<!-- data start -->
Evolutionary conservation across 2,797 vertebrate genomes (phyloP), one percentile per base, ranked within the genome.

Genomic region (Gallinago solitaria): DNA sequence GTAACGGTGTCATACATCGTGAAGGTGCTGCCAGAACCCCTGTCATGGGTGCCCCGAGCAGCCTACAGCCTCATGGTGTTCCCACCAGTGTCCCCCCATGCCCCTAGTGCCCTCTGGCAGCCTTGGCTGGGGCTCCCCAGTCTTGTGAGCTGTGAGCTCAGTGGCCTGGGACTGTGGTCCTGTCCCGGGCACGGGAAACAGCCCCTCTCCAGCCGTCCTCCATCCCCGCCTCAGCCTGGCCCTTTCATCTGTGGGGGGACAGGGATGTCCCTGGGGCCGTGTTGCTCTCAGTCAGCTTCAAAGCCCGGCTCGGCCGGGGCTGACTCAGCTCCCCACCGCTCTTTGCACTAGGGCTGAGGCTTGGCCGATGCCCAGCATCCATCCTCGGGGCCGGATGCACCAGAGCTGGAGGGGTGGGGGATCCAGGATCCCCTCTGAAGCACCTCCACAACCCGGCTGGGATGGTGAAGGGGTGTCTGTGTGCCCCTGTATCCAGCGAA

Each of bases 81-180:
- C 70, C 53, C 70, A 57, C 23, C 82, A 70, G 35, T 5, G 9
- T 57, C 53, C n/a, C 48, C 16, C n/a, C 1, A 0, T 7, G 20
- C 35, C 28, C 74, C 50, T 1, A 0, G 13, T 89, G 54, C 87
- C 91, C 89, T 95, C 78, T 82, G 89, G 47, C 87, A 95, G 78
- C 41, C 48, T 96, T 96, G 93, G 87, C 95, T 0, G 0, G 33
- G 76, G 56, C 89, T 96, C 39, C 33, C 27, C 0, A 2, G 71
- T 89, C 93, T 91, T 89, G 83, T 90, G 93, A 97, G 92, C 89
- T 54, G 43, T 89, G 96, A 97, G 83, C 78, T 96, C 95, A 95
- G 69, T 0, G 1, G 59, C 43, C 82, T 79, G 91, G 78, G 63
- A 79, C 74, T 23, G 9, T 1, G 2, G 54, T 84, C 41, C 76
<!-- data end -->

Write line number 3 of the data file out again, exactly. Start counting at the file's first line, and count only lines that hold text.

Each of bases 81-180: